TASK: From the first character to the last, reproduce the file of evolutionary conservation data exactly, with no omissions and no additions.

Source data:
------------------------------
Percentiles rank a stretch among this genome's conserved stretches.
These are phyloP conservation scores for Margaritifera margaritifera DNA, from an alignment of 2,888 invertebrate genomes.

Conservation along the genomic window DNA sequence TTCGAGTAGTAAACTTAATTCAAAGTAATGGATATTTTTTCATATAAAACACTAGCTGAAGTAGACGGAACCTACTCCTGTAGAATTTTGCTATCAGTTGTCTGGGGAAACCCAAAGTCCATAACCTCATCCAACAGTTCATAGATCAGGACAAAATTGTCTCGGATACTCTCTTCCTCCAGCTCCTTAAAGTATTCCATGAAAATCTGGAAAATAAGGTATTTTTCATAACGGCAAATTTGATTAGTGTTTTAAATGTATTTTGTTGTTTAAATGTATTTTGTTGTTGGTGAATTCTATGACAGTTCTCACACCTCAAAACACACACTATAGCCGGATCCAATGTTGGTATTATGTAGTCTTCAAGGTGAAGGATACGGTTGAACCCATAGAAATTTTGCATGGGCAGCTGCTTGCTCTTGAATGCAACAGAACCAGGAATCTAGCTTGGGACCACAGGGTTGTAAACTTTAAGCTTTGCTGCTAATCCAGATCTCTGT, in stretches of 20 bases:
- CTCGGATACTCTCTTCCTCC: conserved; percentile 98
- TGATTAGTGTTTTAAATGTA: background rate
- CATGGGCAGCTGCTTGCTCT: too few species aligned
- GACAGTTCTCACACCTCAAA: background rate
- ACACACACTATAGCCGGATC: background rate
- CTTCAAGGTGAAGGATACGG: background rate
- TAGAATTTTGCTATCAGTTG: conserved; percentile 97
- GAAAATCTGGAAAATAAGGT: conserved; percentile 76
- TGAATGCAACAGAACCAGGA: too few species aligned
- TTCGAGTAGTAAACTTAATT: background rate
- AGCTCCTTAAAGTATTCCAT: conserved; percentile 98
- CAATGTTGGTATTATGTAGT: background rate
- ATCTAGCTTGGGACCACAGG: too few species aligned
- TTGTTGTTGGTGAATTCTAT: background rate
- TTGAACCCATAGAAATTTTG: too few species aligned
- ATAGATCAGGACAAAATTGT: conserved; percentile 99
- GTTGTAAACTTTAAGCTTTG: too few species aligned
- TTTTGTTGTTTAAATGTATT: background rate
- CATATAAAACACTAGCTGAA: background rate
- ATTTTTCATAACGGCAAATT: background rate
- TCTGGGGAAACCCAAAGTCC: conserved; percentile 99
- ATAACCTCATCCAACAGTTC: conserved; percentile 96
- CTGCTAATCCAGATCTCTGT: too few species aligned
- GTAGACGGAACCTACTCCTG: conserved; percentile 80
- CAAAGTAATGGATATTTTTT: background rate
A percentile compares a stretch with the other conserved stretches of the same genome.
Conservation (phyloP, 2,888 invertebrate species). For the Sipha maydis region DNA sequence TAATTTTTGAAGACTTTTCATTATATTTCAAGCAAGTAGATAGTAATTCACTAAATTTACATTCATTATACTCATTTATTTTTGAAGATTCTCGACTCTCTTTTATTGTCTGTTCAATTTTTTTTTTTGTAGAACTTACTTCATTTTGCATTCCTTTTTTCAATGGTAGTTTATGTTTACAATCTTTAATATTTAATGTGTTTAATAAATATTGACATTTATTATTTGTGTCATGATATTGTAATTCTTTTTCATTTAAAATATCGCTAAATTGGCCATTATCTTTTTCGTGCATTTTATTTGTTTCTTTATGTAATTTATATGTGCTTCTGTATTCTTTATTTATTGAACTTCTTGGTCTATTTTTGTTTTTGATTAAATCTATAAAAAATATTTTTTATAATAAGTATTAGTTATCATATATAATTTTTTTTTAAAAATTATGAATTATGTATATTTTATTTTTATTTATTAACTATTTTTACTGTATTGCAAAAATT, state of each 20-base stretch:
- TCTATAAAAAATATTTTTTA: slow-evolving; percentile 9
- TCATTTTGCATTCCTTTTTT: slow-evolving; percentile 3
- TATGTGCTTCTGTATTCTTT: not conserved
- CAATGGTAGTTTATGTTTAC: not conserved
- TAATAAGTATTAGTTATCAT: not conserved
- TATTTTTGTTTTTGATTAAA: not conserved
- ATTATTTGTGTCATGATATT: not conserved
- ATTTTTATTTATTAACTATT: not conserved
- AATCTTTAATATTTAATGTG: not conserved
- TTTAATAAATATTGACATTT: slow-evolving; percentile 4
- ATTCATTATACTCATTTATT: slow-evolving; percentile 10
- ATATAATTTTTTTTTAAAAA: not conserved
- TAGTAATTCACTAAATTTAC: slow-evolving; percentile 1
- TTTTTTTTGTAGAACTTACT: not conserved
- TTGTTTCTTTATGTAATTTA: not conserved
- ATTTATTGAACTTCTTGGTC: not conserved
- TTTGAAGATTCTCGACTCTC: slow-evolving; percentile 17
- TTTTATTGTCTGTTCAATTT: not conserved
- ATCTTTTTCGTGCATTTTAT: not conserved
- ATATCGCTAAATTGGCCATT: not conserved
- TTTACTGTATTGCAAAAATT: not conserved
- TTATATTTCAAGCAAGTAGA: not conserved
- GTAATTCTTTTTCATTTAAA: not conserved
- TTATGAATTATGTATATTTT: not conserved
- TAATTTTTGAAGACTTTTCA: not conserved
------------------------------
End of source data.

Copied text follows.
Percentiles rank a stretch among this genome's conserved stretches.
These are phyloP conservation scores for Margaritifera margaritifera DNA, from an alignment of 2,888 invertebrate genomes.

Conservation along the genomic window DNA sequence TTCGAGTAGTAAACTTAATTCAAAGTAATGGATATTTTTTCATATAAAACACTAGCTGAAGTAGACGGAACCTACTCCTGTAGAATTTTGCTATCAGTTGTCTGGGGAAACCCAAAGTCCATAACCTCATCCAACAGTTCATAGATCAGGACAAAATTGTCTCGGATACTCTCTTCCTCCAGCTCCTTAAAGTATTCCATGAAAATCTGGAAAATAAGGTATTTTTCATAACGGCAAATTTGATTAGTGTTTTAAATGTATTTTGTTGTTTAAATGTATTTTGTTGTTGGTGAATTCTATGACAGTTCTCACACCTCAAAACACACACTATAGCCGGATCCAATGTTGGTATTATGTAGTCTTCAAGGTGAAGGATACGGTTGAACCCATAGAAATTTTGCATGGGCAGCTGCTTGCTCTTGAATGCAACAGAACCAGGAATCTAGCTTGGGACCACAGGGTTGTAAACTTTAAGCTTTGCTGCTAATCCAGATCTCTGT, in stretches of 20 bases:
- CTCGGATACTCTCTTCCTCC: conserved; percentile 98
- TGATTAGTGTTTTAAATGTA: background rate
- CATGGGCAGCTGCTTGCTCT: too few species aligned
- GACAGTTCTCACACCTCAAA: background rate
- ACACACACTATAGCCGGATC: background rate
- CTTCAAGGTGAAGGATACGG: background rate
- TAGAATTTTGCTATCAGTTG: conserved; percentile 97
- GAAAATCTGGAAAATAAGGT: conserved; percentile 76
- TGAATGCAACAGAACCAGGA: too few species aligned
- TTCGAGTAGTAAACTTAATT: background rate
- AGCTCCTTAAAGTATTCCAT: conserved; percentile 98
- CAATGTTGGTATTATGTAGT: background rate
- ATCTAGCTTGGGACCACAGG: too few species aligned
- TTGTTGTTGGTGAATTCTAT: background rate
- TTGAACCCATAGAAATTTTG: too few species aligned
- ATAGATCAGGACAAAATTGT: conserved; percentile 99
- GTTGTAAACTTTAAGCTTTG: too few species aligned
- TTTTGTTGTTTAAATGTATT: background rate
- CATATAAAACACTAGCTGAA: background rate
- ATTTTTCATAACGGCAAATT: background rate
- TCTGGGGAAACCCAAAGTCC: conserved; percentile 99
- ATAACCTCATCCAACAGTTC: conserved; percentile 96
- CTGCTAATCCAGATCTCTGT: too few species aligned
- GTAGACGGAACCTACTCCTG: conserved; percentile 80
- CAAAGTAATGGATATTTTTT: background rate
A percentile compares a stretch with the other conserved stretches of the same genome.
Conservation (phyloP, 2,888 invertebrate species). For the Sipha maydis region DNA sequence TAATTTTTGAAGACTTTTCATTATATTTCAAGCAAGTAGATAGTAATTCACTAAATTTACATTCATTATACTCATTTATTTTTGAAGATTCTCGACTCTCTTTTATTGTCTGTTCAATTTTTTTTTTTGTAGAACTTACTTCATTTTGCATTCCTTTTTTCAATGGTAGTTTATGTTTACAATCTTTAATATTTAATGTGTTTAATAAATATTGACATTTATTATTTGTGTCATGATATTGTAATTCTTTTTCATTTAAAATATCGCTAAATTGGCCATTATCTTTTTCGTGCATTTTATTTGTTTCTTTATGTAATTTATATGTGCTTCTGTATTCTTTATTTATTGAACTTCTTGGTCTATTTTTGTTTTTGATTAAATCTATAAAAAATATTTTTTATAATAAGTATTAGTTATCATATATAATTTTTTTTTAAAAATTATGAATTATGTATATTTTATTTTTATTTATTAACTATTTTTACTGTATTGCAAAAATT, state of each 20-base stretch:
- TCTATAAAAAATATTTTTTA: slow-evolving; percentile 9
- TCATTTTGCATTCCTTTTTT: slow-evolving; percentile 3
- TATGTGCTTCTGTATTCTTT: not conserved
- CAATGGTAGTTTATGTTTAC: not conserved
- TAATAAGTATTAGTTATCAT: not conserved
- TATTTTTGTTTTTGATTAAA: not conserved
- ATTATTTGTGTCATGATATT: not conserved
- ATTTTTATTTATTAACTATT: not conserved
- AATCTTTAATATTTAATGTG: not conserved
- TTTAATAAATATTGACATTT: slow-evolving; percentile 4
- ATTCATTATACTCATTTATT: slow-evolving; percentile 10
- ATATAATTTTTTTTTAAAAA: not conserved
- TAGTAATTCACTAAATTTAC: slow-evolving; percentile 1
- TTTTTTTTGTAGAACTTACT: not conserved
- TTGTTTCTTTATGTAATTTA: not conserved
- ATTTATTGAACTTCTTGGTC: not conserved
- TTTGAAGATTCTCGACTCTC: slow-evolving; percentile 17
- TTTTATTGTCTGTTCAATTT: not conserved
- ATCTTTTTCGTGCATTTTAT: not conserved
- ATATCGCTAAATTGGCCATT: not conserved
- TTTACTGTATTGCAAAAATT: not conserved
- TTATATTTCAAGCAAGTAGA: not conserved
- GTAATTCTTTTTCATTTAAA: not conserved
- TTATGAATTATGTATATTTT: not conserved
- TAATTTTTGAAGACTTTTCA: not conserved